Let’s cut to the chase on this one, shipmates. Michelangelo had his Pieta, Leonardo da Vinci had his Mona Lisa, and now the owner of Jarrett Bay’s latest convertible, the 77-foot Blank Check, has his masterpiece. And while the comparison of these great art classics to a no-nonsense, horizon-chasing fishing machine might seem like a bit of a stretch, a closer examination of this stunningly beautiful boat reveals the level of ingenuity it takes to bring this kind of boatbuilding art to fruition.
Blank Check began on an empty canvas back in 2010, when her future owner invited Jarrett Bay’s president, Randy Ramsey, along with two of his engineers, to Florida for a couple of days of fishing. “He wanted us to see how he used his boat, what his style of fishing was all about, as well as what he required aboard in terms of his family’s needs, something as important to this particular owner as having a very serious, tournament-capable boat,” Ramsey says. “Once we had that experience — one that really helped us to understand our customer — we knew the right direction to take.”
For Ramsey and his veteran crew at the sprawling, all-inclusive Beaufort, North Carolina-based Jarrett Bay Marine Park, comprising some 175 acres right on the Intracoastal Waterway, the Blank Check project took on a very special meaning. “I started out as a charter-boat captain and built my first boat in a tin shed back in 1986. And to see how far we’ve come in our endeavors to give our owners exactly what they need and want, and for our family here to work with the Doyles on this project, is a source of great pride for us,” Ramsey says.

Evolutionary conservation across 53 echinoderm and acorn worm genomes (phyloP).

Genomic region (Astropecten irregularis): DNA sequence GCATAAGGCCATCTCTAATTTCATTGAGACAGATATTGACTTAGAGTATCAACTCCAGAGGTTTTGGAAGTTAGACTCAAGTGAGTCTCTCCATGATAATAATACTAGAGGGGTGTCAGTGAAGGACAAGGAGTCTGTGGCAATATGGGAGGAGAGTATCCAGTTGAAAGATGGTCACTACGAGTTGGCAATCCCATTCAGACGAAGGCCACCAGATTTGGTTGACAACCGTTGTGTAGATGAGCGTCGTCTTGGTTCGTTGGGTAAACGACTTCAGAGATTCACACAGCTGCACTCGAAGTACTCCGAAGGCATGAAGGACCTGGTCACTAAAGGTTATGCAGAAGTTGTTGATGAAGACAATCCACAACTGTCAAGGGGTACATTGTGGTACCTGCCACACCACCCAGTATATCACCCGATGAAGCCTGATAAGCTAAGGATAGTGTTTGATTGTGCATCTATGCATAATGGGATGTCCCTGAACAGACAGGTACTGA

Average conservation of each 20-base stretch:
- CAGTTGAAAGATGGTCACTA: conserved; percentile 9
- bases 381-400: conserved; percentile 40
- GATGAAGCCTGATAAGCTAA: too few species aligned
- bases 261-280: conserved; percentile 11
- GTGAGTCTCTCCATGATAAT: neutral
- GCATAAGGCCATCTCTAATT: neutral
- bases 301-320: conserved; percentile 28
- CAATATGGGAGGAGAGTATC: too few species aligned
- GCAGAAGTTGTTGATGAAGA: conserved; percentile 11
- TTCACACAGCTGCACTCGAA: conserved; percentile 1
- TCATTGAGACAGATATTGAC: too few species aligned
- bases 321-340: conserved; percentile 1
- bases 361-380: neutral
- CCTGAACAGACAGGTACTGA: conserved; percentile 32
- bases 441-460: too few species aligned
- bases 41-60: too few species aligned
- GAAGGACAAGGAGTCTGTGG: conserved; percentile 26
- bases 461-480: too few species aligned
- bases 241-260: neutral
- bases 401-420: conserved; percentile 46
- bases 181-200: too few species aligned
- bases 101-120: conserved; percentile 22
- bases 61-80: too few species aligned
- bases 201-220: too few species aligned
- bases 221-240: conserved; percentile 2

That sense of pride runs deep at Jarrett Bay and is reflected in the uniqueness of all of its boats. As I approached Blank Check, tied up on the outside T of the Beaufort Town Docks, it was quite evident that the builder had, once again, been successful in striking that elusive balance between the art of boat construction and technology. She was here, just shortly after her initial launch, to participate in the Big Rock Marlin Tournament. Her lofty riggers defined a new skyline at the edge of the historic town, and her noticeably Carolina-flared bow jutted out with the perfect balance of form and function.
I couldn’t help but glance up at her custom Bausch-American Tower soaring above those of the other sport-fishing boats along the water’s edge. The exacting symmetry among her bridge, foredeck, sweeping sheer and cockpit area all contributed to her perfectly balanced profile.